LOUISE O'NEILL: What constitutes being a 'cool girl'

Men always say that as the defining compliment, don’t they? She’s a cool girl.

Being the Cool Girl means she is a hot, brilliant, funny woman who adores football, poker, dirty jokes, and burping, who plays video games, drinks cheap beer, loves threesomes and anal sex, and jams hot dogs and hamburgers into her mouth like she’s hosting the world’s biggest culinary gang bang while somehow maintaining a size 2, because Cool Girls are, above all, hot. Hot and understanding. Cool Girls never get angry; they only smile in a chagrined, loving manner and let their men do whatever they want. Go ahead, shit on me, I don’t mind, I’m the Cool Girl.”

I remember the first time I read this passage from Gillian Flynn’s novel Gone Girl. I didn’t entirely love the book, but I knew when I read these words that Flynn had defined something that I had long known to be true but had struggled to articulate. I knew the Cool Girl.

I was friends with her, I worked with her; occasionally, I had been that woman myself. She was, just like the Manic Pixie Dream Girl (coined by film critic Nathan Rabin to describe a character who “exists solely in the fevered imaginations of sensitive writer-directors to teach broodingly soulful young men to embrace life and its infinite mysteries and adventures”), and the Ladettes of the 90s, a performance. A performance that was sometimes carried out in the name of feminism but often merely upheld tenants of the patriarchy itself.

If we could be the Cool Girl, then we wouldn’t be That Girl, the one who is high maintenance and demanding and nags. All we wanted was for a man to say “You’re not like all the other girls” and we would know that we were different. We were special (Note — if anyone tells you that you’re not like all the other girls, run as fast as you can. The misogyny in that statement is bleak.)

From a very young age, men and women receive certain messages about gender. As children, toys are gendered — not only by type but by colour, and while little girls are encouraged to play with ‘boys’ toys, there’s a hesitance to allow boys to play with ‘girls’ toys. This reluctance to allow boys to play with ovens or dolls (for fear they might become too nurturing?) manifests later on as a refusal to read middle-grade books written by a woman or featuring a female protagonist.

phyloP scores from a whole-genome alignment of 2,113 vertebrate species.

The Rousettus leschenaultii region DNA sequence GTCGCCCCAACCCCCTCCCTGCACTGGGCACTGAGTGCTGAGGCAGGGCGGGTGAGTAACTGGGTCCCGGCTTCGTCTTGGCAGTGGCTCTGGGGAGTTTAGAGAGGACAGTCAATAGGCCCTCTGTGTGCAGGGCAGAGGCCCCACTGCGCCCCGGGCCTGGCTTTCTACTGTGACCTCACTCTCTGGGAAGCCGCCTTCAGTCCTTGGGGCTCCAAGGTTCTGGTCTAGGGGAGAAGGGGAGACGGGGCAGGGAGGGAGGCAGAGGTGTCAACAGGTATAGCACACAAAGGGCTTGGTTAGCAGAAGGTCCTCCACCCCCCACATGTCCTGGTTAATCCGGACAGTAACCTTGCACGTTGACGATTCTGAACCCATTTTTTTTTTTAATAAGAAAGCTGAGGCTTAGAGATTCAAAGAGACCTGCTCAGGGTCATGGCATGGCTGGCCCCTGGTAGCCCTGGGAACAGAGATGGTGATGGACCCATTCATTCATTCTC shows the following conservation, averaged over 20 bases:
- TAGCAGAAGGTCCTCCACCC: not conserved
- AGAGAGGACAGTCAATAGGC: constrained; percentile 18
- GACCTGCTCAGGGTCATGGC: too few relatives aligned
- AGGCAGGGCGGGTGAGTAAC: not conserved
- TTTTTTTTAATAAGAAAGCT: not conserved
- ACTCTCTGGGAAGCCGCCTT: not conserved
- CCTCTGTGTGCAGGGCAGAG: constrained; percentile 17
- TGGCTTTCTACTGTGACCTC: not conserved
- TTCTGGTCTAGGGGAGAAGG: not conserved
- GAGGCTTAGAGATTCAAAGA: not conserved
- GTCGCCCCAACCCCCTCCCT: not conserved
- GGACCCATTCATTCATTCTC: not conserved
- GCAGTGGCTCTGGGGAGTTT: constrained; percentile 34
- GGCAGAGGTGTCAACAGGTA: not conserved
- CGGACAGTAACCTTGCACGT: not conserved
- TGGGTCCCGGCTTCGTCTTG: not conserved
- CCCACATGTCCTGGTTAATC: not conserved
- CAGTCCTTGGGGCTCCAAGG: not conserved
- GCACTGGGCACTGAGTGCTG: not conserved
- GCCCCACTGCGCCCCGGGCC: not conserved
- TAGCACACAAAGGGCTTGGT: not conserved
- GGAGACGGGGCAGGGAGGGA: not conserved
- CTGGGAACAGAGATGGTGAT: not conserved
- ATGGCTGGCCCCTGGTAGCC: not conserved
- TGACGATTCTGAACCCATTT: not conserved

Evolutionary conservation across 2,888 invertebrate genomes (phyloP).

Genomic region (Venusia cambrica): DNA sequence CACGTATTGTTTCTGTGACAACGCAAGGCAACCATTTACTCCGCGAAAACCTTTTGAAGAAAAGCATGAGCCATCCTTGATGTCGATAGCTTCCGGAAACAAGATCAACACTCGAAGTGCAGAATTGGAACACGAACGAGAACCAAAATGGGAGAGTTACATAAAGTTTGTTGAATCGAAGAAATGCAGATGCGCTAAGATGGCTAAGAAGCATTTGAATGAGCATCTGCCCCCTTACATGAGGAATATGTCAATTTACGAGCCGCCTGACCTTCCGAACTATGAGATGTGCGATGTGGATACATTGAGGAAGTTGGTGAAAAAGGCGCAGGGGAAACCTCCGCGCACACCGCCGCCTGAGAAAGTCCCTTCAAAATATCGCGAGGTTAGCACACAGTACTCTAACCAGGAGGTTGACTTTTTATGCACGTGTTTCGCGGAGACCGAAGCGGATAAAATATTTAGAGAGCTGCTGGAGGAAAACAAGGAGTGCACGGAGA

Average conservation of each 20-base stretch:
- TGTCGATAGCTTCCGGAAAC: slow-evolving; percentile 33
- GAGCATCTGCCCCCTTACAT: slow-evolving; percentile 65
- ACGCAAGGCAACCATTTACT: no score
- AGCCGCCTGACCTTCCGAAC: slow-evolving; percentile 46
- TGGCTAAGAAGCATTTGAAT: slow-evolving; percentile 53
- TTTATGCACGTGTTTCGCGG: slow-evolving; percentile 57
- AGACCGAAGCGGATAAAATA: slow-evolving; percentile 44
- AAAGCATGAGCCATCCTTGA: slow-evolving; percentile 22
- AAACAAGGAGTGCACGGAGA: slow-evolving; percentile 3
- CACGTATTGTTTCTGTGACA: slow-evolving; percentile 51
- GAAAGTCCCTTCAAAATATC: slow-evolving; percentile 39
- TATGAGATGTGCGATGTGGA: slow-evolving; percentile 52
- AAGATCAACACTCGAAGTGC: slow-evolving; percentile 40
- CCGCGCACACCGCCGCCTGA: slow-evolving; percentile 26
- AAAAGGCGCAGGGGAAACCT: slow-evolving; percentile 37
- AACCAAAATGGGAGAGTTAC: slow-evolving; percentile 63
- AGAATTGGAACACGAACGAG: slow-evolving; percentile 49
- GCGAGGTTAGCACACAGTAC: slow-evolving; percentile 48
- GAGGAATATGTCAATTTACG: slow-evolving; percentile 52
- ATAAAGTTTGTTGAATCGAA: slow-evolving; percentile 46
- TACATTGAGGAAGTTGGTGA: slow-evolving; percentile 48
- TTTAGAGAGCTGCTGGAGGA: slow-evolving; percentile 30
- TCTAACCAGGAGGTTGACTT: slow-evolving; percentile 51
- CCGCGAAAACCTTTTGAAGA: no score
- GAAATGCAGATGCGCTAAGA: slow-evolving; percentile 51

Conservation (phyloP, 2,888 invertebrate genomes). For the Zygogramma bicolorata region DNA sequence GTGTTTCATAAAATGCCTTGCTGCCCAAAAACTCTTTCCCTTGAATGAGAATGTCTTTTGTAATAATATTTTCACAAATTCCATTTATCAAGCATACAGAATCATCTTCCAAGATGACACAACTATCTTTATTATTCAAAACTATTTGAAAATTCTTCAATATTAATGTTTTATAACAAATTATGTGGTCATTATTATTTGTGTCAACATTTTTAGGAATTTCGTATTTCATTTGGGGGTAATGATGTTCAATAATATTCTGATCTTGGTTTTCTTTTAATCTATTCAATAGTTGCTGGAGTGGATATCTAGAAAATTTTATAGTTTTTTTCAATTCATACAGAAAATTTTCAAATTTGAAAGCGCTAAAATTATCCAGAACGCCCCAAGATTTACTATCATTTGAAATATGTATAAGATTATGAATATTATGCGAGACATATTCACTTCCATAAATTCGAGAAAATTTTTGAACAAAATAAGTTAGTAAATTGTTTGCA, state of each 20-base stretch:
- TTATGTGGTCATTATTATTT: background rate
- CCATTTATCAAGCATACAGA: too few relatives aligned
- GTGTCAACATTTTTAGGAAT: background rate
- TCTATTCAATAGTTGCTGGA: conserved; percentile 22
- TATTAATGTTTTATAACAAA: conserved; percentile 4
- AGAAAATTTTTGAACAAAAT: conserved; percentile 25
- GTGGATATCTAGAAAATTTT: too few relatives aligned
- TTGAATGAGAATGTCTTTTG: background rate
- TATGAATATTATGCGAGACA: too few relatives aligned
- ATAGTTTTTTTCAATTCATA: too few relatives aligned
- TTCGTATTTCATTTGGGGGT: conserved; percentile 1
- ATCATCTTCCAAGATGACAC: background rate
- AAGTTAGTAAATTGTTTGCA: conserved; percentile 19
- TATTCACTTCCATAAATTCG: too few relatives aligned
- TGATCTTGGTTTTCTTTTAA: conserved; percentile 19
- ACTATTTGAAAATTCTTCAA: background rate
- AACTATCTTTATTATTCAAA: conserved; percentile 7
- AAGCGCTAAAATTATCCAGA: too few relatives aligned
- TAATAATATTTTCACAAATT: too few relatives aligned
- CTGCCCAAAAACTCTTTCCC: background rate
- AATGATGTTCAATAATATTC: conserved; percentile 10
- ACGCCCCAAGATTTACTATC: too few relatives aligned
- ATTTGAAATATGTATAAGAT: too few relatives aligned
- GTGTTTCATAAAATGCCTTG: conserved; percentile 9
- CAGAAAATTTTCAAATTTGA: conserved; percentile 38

Gradually, both girls and boys internalise the belief that traditionally masculine interests are more important and more worthy of respect. In turn, when we tell young women that they are just as good as young men, that they can do anything their male peers can, is it any surprise that this might lead young women to believe that they need to emulate the behaviour of the men around them in order to succeed? We can drink as much as you, we can have casual sex like you can, we can eat as much junk food as you can.

Because we’re just as good as you. Aren’t we?

There’s nothing inherently wrong with any of these things, nor are they biologically gendered. I don’t care how much you have to drink or how many people you have sex with as long as you’re safe and it’s what you want to do, not what you feel you should do. My concern is that we are raising a generation of people who are unable to live their lives in a way that feels appropriate for them because they are afraid. Afraid to express any kind of emotion, because they have to be super chill, zero fucks given, emotionless, automatons all the time. I realised in recent years that I’m far more sensitive than I ever gave myself space to be because I saw vulnerability as a weakness. I didn’t want to be That Girl. I wanted to be one of the boys, because I secretly believed that the boys must be better.

I don’t think I’m alone in that. When I speak at co-ed schools, I notice the girls won’t ask as many questions during the session, waiting until the boys have left the room before approaching me to talk.

Many young women tell me they don’t want to be feminists because they seem so ‘angry’, and I feel utterly disheartened. (Wait until you find out your male colleague is making more money that you for doing the exact same job, then we’ll talk about angry). But I can understand their caginess. While we no longer institutionalise women for Hysteria when they fail to conform to cultural attitudes around behaviour and decorum, it is still all too easy to dismiss women as ‘hormonal’, ‘shrill’, and ‘hysterical’, when they raise their voices and demand to be heard.

It is just another form of silencing, and one that must be challenged. Young woman — it is ok to be angry. It’s also ok to be vulnerable.

It’s ok for you to have needs and appropriate boundaries and to ask for them to be met.

It’s ok for you to say no, and it’s also ok for you to say yes. Keep shouting, and ignore anyone who tells you to shut up.We need your voices now more than ever.


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